I remember looking around at the other booths and tables, parents with their kids, guys out with their girlfriends, in a corner an old couple who must have been married fifty years, and I thought, with chilling clarity, I’m seeing all this for the last time.  I’m bidding all this goodbye.
       “Yeah,” I said.   “I guess I want to.”
       As soon as we were safely past the lights of the strip malls and roaring into the dark, his hands shifted purposefully from my  chest to my crotch. I sighed, and flushed, and drove us on to a secluded farm road I’d idly scouted out a few days before. 
       “Don’t worry,” he said.  “I know the rules.  No kissing.  No funny stuff.  Shall we get straight to business?”
       I’d always loved hugging guys,  always tried to slow-motion and savor those moments with my buddies and teammates, though I also knew better than to try to do that anywhere except in my head.   “Come here,” I told Darryl, opening my arms and folding him in an embrace and yes, for the first time in my life actually slowing down time for real.  I think it completely surprised him—certainly it surprised me--but he adjusted.  He hugged me back just the way I hugged him.  I almost felt like crying, though  crying wasn’t something I did.
       “So, hi,” he said quietly.  “I thought you’d never get around to asking.”
       “Shut up,” I told him.  “Just do what you have to do.”


And so it started. How many times did we tryst during the next two reckless weeks?  Altogether, probably only six or seven, certainly less than ten.  As if enacting some secret, solemn ritual, we’d take my bike out to that same secluded bit of farm road.  I don’t know why we  never came up with some better alternative, or even thought to vary our routine. We weren’t particularly innovative, either;   it took several occasions before I finally yielded to that ravenous curiosity that had consumed my nights.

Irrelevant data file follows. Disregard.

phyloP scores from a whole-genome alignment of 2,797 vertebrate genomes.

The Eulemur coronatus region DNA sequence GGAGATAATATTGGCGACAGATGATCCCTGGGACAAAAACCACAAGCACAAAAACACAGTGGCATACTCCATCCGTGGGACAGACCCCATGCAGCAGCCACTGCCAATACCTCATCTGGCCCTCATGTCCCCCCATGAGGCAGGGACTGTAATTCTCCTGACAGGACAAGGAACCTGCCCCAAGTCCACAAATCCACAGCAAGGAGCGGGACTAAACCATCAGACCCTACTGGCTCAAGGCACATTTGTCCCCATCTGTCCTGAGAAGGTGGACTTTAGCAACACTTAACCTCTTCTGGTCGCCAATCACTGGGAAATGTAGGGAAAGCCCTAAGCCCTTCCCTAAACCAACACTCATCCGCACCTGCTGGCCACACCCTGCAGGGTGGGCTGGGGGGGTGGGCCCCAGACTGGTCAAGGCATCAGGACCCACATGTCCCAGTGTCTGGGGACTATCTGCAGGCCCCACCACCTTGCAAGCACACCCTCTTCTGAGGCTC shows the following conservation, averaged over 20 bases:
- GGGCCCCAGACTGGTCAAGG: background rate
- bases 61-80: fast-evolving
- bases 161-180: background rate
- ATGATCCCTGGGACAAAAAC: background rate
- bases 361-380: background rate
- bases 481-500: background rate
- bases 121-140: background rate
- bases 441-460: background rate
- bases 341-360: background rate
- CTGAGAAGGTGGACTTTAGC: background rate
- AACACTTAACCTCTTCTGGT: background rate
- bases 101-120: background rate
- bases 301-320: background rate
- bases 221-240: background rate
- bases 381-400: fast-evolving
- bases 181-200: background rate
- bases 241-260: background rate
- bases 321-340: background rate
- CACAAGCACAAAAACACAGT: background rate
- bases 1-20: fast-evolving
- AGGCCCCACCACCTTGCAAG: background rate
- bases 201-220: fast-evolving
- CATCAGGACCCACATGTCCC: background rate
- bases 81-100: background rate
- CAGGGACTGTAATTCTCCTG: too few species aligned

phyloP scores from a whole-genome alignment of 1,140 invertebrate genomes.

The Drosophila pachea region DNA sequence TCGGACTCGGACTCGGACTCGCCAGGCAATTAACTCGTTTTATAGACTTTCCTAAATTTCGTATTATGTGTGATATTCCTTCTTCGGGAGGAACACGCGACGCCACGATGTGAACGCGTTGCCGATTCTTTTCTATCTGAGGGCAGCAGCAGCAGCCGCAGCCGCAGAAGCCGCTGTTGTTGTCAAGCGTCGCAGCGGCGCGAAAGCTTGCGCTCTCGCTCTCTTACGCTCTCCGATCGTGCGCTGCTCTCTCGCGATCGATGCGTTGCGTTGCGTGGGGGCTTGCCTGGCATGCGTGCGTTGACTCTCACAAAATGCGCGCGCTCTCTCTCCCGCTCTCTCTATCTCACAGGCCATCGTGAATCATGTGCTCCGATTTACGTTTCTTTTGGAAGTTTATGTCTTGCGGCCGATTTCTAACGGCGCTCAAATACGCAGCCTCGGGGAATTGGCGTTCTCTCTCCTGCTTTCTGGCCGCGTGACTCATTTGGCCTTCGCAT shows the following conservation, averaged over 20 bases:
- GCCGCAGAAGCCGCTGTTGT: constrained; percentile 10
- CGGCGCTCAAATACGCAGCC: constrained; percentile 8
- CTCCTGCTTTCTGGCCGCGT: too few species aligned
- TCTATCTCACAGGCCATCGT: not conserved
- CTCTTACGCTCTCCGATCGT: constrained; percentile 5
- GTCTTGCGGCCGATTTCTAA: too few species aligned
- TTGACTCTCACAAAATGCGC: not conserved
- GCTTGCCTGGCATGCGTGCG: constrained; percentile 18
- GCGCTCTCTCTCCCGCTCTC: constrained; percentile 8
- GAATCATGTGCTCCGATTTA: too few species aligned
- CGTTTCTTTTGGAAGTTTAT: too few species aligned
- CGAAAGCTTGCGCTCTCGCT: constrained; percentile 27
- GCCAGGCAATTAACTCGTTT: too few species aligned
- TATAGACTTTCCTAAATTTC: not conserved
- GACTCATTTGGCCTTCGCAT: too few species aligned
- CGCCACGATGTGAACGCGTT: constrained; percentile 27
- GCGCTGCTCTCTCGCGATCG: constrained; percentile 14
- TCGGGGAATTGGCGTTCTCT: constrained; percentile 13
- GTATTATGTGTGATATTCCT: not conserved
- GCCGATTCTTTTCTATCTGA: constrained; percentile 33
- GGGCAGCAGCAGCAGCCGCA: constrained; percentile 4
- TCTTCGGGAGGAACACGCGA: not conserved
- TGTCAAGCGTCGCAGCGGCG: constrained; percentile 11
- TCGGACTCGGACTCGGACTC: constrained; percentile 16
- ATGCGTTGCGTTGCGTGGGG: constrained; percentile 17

“Really,” he said, as I dropped to my knees and unbuttoned his fancy trousers.  (What had he worn on his prom night?  Had he even gone?)    “You don’t have to.  I’m okay with…”
       “Shut up,” I told him, “and look at the stars.” 
       His cock was slenderer than mine but longer; as I  buried my nose in his pubic hair the odor was faintly sweaty, a little funky, a desperate and gratifying whiff of that jock stench that came off my buddies when I embraced them at the end of the course, no matter whether we’d won or lost.
       His voice came to me from above my head.  “There’s not just stars,” he said.  “There’s planes.  I count two, three.  All  heading out from the airport.  Heading for Spain--like in the song.”
       I half-expected him to start singing, but he didn’t.      I couldn’t have cared less if he had, to be perfectly honestly.  I was doing my own traveling, where I’d never thought I would go. 
       I hadn’t stopped to consider that his shaft would make me gag.  He laughed appreciatively.  “Don’t worry,” he said with such gentleness.  “You’ll get hang of it.  We all do, eventually.”
       After a while my jaw began to feel a bit tired;  he must have realized this, being the more experienced. His lemon-yellow trousers were around his ankles.  Taking my right hand by the wrist, he moved it between his thighs.  “Put your finger in me,” he instructed.